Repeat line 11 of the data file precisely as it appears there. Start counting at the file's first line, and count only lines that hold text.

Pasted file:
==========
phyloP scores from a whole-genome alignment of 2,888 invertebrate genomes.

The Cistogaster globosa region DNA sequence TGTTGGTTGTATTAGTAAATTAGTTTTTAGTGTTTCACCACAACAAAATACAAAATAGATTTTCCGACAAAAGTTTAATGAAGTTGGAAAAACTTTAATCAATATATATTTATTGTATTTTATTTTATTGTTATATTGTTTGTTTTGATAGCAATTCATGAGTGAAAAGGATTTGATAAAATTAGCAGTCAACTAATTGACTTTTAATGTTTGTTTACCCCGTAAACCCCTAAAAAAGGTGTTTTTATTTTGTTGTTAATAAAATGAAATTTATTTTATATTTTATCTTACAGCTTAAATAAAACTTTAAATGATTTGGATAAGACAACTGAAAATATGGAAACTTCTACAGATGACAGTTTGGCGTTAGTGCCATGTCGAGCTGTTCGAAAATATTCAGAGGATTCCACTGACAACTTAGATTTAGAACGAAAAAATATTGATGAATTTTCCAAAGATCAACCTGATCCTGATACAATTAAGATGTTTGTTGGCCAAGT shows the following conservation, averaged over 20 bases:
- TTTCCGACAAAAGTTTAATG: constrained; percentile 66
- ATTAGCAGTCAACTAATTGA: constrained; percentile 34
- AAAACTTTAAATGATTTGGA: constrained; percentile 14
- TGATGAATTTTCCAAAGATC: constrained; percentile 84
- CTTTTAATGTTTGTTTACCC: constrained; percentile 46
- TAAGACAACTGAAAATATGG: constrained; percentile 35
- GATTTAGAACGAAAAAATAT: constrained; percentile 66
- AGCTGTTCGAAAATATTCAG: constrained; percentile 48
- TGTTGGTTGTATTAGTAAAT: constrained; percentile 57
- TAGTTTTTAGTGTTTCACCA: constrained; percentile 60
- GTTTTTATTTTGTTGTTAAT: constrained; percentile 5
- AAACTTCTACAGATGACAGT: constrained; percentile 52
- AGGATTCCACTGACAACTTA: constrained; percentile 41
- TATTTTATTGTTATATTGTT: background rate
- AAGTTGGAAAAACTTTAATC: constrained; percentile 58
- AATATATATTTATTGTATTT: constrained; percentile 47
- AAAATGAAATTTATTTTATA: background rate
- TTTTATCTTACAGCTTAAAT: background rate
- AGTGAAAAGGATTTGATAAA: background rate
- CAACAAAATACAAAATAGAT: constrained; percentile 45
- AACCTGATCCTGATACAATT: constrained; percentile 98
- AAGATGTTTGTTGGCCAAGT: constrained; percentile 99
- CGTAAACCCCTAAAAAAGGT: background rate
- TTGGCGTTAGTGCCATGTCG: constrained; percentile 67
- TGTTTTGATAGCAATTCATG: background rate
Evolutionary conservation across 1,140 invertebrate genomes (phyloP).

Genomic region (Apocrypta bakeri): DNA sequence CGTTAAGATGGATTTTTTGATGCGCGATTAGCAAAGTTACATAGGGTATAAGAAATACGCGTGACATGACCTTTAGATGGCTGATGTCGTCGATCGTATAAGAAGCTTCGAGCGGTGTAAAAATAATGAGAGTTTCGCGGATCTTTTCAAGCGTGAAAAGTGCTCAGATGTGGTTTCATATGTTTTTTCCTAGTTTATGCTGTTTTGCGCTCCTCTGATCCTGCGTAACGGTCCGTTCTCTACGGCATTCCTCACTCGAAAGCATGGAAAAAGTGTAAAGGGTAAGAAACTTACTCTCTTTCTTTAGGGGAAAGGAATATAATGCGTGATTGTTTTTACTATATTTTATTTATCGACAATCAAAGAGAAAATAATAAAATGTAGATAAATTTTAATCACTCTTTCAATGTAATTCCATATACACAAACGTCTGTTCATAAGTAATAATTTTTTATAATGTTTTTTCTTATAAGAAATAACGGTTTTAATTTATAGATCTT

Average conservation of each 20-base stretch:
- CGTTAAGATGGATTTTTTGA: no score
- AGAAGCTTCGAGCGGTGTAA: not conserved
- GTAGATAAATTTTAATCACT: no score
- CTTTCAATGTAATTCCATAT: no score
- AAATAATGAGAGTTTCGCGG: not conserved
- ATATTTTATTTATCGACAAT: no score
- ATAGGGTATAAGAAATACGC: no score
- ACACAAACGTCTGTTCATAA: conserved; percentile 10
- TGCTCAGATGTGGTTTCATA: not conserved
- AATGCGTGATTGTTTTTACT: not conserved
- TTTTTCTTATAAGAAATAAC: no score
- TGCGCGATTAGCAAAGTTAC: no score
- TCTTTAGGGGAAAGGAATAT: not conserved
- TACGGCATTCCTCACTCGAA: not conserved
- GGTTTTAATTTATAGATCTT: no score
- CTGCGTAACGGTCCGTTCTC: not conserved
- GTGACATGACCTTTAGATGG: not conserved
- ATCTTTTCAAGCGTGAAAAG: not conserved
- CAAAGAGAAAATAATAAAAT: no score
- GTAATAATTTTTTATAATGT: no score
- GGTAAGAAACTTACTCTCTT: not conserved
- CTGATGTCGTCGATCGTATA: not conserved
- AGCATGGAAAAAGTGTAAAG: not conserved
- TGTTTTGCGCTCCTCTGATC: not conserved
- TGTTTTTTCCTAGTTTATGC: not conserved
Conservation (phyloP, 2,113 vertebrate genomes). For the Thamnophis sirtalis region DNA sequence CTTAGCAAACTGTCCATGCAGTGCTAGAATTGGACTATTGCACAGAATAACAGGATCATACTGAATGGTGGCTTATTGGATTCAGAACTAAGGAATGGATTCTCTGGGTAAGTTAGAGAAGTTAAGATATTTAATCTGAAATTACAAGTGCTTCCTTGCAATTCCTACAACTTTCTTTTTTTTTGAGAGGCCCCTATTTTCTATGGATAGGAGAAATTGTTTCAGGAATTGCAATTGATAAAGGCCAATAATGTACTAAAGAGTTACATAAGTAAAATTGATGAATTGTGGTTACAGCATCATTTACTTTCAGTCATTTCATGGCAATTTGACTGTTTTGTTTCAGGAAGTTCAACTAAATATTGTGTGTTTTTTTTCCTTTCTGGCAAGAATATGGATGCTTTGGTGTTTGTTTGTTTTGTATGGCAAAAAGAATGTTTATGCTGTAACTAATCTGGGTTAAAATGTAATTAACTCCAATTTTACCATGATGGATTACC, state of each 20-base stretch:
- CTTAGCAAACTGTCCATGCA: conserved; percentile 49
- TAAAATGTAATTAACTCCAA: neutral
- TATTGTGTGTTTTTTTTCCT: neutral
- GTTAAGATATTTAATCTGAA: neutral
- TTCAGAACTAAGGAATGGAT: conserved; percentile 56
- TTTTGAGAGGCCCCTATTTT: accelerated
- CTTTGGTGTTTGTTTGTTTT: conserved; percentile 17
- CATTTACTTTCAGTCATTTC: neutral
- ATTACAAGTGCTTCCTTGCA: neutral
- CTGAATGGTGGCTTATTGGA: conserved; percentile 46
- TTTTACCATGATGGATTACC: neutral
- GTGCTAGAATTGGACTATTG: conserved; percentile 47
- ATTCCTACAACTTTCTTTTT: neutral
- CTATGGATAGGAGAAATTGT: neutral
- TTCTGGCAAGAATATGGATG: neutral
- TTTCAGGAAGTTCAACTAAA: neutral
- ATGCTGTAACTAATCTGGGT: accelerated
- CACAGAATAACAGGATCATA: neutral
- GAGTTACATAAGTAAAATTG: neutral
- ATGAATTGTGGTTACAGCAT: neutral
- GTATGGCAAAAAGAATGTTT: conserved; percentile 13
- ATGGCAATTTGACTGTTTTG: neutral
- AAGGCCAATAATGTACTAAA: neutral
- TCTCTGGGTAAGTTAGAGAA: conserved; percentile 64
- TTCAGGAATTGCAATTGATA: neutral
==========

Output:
- TGTTGGTTGTATTAGTAAAT: constrained; percentile 57